Chardonnay | April 2010

There is more acreage of Chardonnay in Virginia than any other variety. It is the most widely sold variety in the US. It arguably makes some of the most complex and age worthy white wines in the world and receives the highest prices. Then why is it Virginia’s wallflower wine?

As with so many varietals that have become popular in the market place, Chardonnay has been identified by cheap, mass-produced versions. Most Americans have not heard of white Burgundy, which represents the origin and apex of what Chardonnay can be.

The Vine

Chardonnay is a relatively easy to grow and very adaptable vine. It thrives in both cool and hot climates and is happy in many different soils. It is this adaptability that has made Chardonnay so ubiquitous. Almost every emerging winegrowing region includes a chardonnay in their stable.

The majority of old vineyards in Virginia are chardonnay. Linden’s oldest planting is 26 years old and there are others in the state that are even older. We are still fine-tuning our Chardonnay vineyards. Cooler sites at higher elevations seem to give the most character.

Over the past decade, there has been a trend towards planting the French Dijon Chardonnay clones. These are vines that have small clusters, which can be good for quality, but they often lack acidity in warmer vintages. At Linden we are now experimenting with some of the Wente (California) clones that retain more natural acidity.

The Cellar

Chardonnay is often referred to as the winemaker’s grape. It has a subtle aroma and flavor profile, but can possess alluring textures often combined with great acidity. It is a wine that can be easily and successfully manipulated in the right hands. Yeast strains, fermentation temperatures, oak, lees, malolactic fermentation, oxidative/reduced styles are all acceptable variables that winemakers tinker with.


Chardonnay’s regional adaptability in the vineyard is mirrored stylistically. The myriad of styles often confuses the public. Most Americans first got acquainted with low cost California or Australian Chardonnay. This sweet, low acid oak infused style has become an unfortunate standard bearer. I would categorize three styles for Chardonnays:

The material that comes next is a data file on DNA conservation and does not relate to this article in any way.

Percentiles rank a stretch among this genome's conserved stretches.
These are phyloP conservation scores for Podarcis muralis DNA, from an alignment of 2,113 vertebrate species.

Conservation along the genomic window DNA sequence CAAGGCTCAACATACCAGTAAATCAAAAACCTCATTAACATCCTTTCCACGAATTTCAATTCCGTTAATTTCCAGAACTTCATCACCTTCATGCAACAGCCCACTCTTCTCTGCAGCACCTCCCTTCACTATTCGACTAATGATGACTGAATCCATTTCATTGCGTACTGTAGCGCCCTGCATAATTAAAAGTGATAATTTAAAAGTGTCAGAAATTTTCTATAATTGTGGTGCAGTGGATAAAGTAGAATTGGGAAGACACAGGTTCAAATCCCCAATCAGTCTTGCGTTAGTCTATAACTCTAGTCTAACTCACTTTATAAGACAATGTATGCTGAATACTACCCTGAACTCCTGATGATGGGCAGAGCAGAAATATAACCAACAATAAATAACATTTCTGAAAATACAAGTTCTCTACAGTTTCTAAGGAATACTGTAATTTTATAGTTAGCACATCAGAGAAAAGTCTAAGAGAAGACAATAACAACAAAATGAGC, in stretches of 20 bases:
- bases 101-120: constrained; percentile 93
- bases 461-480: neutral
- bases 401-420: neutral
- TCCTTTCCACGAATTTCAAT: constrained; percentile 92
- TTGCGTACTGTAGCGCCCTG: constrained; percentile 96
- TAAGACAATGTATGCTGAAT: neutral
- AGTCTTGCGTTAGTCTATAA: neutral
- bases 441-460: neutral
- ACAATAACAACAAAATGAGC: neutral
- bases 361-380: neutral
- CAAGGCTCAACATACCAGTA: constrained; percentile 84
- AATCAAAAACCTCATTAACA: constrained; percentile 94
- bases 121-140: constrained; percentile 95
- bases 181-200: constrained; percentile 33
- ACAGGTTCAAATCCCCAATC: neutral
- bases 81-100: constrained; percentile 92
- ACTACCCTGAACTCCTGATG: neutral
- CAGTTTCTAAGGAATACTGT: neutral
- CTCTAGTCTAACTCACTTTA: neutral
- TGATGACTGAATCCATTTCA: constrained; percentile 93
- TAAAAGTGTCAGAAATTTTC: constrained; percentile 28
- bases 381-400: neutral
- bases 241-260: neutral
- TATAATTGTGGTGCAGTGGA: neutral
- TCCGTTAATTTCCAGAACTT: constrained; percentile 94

This is what Virginia does very well: Pretty, fruit driven aromas with low to moderate alcohols, fresh acidity and little or no oak. These are wines that everyone is comfortable with, like the girl next door. Because these wines are usually made from higher yielding vineyards and simple winemaking, they are attractively priced. In wine competitions these wines are often awarded silver medals, as they do what wine is supposed to do: refresh the palate and delight the nose. These are great food wines, especially with lighter summer fare.


This is a style that California does well and Virginia has struggles with. These are the blowsy blockbuster wines that pile on most of the cellar techniques available. Lots of oak and alcohol, soft and buttery from malolactic fermentations and lees contact. These are the Mae West/Marilyn Monroe wines that get your attention immediately, but can eventually become tiresome due to their monolithic profile and weight. Wine judges, who only spend a few minutes with each wine, are impressed. They often take gold medals. This style requires very ripe, concentrated grapes, which is difficult to consistently achieve in Virginia’s climate. In the bad old days, Virginia winemakers attempted this style with using grapes more appropriate for the refreshing style. The result reminded me of a naturally pretty teenage girl experimenting unsuccessfully with make-up.


This is the Holy Grail of serious Chardonnay producers. Chardonnay is seen in Burgundy as the vehicle to express a specific site’s characteristic or terroir. This style has a concentration from the sap of the vine and the minerality of the soil. They are shy at first, but then evolve and develop in the glass. They are “come hither” wines.

This style of chardonnay requires age. I’m referring to vine age, winegrower age, wine age and consumer age. Vines need to be in the ground for some time before they can fully express terroir. I find that when a vine’s age becomes double digit, the resulting wines are more interesting. A winegrower needs to age with these vines to understand the nuances of the site and the personality of the vineyard. Wines made in a terroir driven style need bottle age as they are typically closed, tight and often reduced when young.

These are wines of contemplation. They are not cocktail wines. Consumers need to give them full attention and to observe the wine as it evolves and changes over the course of a meal. It is for this reason that these wines are overlooked in wine competitions. These are the Merle Streeps and Cate Blanchetts of Chardonnay.

Virginia has the potential to make great terroir driven chardonnays, but these wines require a fanatical dedication to the vineyard that can only come with focus and time.

Flavor, April 2010

Jim Law